HIStalk Announcements and Requests
My Christmas wish, beyond seeing COVID-19 go away, is this — please stop saying “build out” instead of just “build,” which expresses precisely the same thought in half the number of syllables (bonus – it also separates you from the big hat, no cattle posers and lingo-flingers who use the term despite never having “built out” anything in their lives). No word or phrase grates on me more, except perhaps faking heartfeltness by leading off a sentence with the superfluous “Please know,” as in, “Please know we in management wish you and yours the best even though we marched you off our property to join the newly unemployed on Christmas Eve.” Remove “please know” and it says exactly the same thing.
Generous donations from HIStalk readers Ben, Michael, Steve, and Dennis – with matching funds from my Anonymous Vendor Executive and other sources – fully funded these Donors Choose teacher requests this morning:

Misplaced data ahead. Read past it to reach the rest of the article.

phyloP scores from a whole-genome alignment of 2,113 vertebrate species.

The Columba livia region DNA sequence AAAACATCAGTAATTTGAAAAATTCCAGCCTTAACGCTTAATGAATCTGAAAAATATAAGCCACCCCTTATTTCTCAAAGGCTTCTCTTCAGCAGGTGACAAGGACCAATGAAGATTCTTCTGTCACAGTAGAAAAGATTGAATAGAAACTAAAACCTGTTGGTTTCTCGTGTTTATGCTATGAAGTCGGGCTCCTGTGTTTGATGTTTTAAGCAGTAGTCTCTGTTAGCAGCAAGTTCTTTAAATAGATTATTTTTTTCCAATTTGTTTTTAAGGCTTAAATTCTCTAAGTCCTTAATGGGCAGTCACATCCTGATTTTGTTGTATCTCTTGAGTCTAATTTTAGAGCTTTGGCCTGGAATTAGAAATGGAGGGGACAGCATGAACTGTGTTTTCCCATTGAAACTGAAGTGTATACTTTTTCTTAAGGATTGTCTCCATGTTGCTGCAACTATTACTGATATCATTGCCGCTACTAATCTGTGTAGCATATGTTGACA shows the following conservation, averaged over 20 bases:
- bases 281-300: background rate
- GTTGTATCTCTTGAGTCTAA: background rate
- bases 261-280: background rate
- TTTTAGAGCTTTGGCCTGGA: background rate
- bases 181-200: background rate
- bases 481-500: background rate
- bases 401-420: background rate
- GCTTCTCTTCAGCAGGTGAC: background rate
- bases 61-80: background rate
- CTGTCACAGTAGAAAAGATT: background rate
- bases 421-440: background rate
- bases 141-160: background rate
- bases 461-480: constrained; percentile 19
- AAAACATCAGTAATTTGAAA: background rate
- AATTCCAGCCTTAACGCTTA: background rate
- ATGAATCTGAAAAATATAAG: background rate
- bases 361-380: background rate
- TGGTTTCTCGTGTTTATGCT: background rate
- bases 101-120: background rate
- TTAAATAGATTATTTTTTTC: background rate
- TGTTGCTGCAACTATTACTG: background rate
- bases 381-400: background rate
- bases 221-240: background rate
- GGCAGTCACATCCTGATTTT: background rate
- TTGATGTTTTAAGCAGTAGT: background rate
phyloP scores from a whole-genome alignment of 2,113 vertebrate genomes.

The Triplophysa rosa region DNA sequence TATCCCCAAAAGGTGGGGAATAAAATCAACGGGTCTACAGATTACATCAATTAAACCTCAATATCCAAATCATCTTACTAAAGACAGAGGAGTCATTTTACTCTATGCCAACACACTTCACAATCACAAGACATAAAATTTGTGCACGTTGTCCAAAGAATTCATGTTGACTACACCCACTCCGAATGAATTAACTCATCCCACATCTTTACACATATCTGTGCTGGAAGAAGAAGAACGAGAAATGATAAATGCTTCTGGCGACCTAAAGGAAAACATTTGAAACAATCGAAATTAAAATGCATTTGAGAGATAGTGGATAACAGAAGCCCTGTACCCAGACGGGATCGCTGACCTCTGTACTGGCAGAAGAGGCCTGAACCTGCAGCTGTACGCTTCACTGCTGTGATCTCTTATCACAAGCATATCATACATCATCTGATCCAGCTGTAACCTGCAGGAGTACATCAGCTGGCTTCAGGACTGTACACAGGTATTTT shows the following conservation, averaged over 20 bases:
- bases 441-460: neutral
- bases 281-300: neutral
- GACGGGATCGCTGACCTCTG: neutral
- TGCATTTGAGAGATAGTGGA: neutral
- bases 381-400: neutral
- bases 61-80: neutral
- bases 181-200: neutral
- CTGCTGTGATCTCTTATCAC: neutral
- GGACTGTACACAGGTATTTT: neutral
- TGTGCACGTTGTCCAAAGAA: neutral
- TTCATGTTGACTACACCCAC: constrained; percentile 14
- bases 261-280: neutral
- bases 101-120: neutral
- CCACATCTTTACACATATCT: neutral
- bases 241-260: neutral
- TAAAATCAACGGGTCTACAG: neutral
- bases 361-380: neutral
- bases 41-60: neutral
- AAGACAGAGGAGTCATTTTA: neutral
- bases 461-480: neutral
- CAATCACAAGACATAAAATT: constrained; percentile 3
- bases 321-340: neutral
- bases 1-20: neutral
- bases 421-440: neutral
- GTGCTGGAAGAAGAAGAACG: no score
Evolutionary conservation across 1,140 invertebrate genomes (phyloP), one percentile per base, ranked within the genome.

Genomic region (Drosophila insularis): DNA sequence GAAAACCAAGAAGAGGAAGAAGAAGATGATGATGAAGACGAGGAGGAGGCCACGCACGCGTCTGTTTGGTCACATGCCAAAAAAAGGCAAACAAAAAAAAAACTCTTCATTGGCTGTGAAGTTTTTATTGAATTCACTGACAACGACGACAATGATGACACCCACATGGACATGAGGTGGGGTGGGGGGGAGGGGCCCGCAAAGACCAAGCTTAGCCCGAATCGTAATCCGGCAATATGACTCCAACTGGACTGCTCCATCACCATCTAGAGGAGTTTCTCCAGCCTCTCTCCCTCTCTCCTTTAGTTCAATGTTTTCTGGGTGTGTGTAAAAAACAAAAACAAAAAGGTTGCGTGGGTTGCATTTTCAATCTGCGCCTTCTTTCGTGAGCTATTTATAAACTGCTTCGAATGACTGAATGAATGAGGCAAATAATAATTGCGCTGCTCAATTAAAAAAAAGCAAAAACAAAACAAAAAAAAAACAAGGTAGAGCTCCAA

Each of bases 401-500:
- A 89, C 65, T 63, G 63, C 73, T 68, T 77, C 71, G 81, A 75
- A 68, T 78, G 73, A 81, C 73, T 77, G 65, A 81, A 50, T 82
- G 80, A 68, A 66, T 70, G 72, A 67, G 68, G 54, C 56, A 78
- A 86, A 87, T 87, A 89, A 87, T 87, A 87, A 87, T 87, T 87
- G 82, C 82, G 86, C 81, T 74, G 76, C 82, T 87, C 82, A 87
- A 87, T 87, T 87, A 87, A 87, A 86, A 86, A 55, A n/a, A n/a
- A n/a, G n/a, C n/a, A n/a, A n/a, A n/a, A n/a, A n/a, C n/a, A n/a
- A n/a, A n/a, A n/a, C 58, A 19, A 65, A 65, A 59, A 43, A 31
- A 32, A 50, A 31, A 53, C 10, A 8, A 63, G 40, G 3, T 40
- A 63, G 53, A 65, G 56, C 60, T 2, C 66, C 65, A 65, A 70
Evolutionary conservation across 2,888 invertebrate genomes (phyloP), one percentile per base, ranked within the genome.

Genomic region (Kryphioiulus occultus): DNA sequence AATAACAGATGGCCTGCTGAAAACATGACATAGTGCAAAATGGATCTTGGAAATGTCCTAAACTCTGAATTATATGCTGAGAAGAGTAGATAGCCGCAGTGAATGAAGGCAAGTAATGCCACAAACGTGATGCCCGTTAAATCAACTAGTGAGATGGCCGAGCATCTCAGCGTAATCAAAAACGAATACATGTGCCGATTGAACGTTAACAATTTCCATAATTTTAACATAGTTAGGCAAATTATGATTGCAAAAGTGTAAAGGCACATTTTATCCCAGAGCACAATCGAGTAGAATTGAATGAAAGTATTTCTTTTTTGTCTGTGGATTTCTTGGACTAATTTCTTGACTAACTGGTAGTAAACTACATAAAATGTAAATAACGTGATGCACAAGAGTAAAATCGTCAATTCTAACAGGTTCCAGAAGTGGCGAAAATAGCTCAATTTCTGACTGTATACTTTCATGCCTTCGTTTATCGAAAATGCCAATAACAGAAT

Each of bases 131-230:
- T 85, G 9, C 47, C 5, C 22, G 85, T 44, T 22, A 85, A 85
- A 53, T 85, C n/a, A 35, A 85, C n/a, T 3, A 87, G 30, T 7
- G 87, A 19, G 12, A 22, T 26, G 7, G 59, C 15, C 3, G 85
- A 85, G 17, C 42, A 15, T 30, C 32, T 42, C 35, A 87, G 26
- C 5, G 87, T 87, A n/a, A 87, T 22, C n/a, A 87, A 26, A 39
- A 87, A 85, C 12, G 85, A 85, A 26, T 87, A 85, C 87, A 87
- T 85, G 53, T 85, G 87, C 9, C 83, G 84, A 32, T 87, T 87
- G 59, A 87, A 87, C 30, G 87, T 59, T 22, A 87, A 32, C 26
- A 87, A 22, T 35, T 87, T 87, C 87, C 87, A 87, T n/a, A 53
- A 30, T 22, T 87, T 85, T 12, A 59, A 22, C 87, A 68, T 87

- STEM kits for Ms. B’s special education class in Buckeye, AZ.
- An Apple TV for the seventh-grade science class of Ms. S in El Cajon, CA
- Journal-writing and emotional support supplies for Ms. S’s first grade class in New York, NY.
- Student of the week prizes for the all-remote learners in Ms. V’s middle school class in San Luis, AZ.
- Headphones with microphones for remote learning students of Mr. P in Los Angeles, CA.
- Hands-on games for the virtual pre-kindergarten students of Ms. A in Mount Hope, WV.
- A document camera and speakers for the remote learning third grade class of Ms. M in Houston, TX.
- STEM kits for after-hours classes of Ms. M in Mobile, AL.
- Home learning kits for the remote learning elementary school class of Ms. G in Buffalo, NY.
- Digital resources for the remote learning kindergarten class of Ms. L in Chicago, IL.
- Home learning kits for Ms. R’s kindergarten class in Somerton, AZ.
- An all-in-one HP computer for the high school senior International Baccalaureate class of Ms. G in Houston, TX.